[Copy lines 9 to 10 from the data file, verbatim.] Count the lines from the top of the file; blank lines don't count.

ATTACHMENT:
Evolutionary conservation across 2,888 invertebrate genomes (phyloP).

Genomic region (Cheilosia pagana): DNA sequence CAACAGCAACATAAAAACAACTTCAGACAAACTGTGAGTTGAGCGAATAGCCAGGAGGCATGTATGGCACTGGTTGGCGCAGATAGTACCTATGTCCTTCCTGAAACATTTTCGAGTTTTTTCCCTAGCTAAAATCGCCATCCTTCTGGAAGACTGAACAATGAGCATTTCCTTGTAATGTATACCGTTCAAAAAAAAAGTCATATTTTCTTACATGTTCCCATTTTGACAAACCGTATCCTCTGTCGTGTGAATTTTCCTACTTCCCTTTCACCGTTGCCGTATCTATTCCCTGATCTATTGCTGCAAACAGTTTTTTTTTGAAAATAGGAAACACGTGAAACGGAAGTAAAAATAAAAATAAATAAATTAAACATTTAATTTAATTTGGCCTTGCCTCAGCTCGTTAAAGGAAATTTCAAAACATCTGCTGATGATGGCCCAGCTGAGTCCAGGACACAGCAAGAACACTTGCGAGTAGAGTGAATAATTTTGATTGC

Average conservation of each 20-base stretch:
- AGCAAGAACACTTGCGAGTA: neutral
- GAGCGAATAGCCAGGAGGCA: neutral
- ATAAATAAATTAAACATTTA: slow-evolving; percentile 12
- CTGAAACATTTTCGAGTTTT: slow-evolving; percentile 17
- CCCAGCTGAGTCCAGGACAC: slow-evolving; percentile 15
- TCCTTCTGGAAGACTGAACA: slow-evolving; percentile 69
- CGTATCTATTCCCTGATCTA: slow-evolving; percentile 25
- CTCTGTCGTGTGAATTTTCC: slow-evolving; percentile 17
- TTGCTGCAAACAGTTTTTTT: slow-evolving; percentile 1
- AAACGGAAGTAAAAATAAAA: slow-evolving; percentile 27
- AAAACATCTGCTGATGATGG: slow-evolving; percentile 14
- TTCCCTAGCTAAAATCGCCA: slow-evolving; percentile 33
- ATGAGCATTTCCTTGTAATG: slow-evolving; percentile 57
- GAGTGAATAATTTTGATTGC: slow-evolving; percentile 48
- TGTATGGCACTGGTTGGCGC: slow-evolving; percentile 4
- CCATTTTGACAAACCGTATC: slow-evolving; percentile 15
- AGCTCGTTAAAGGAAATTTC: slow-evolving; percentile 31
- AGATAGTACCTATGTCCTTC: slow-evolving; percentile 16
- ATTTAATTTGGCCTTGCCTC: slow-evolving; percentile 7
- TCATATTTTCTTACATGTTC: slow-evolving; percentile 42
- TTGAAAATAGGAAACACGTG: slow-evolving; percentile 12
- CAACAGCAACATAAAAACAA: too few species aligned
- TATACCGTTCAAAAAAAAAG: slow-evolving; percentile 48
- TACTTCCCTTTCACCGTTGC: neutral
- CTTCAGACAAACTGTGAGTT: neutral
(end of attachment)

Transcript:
- TCCTTCTGGAAGACTGAACA: slow-evolving; percentile 69
- CGTATCTATTCCCTGATCTA: slow-evolving; percentile 25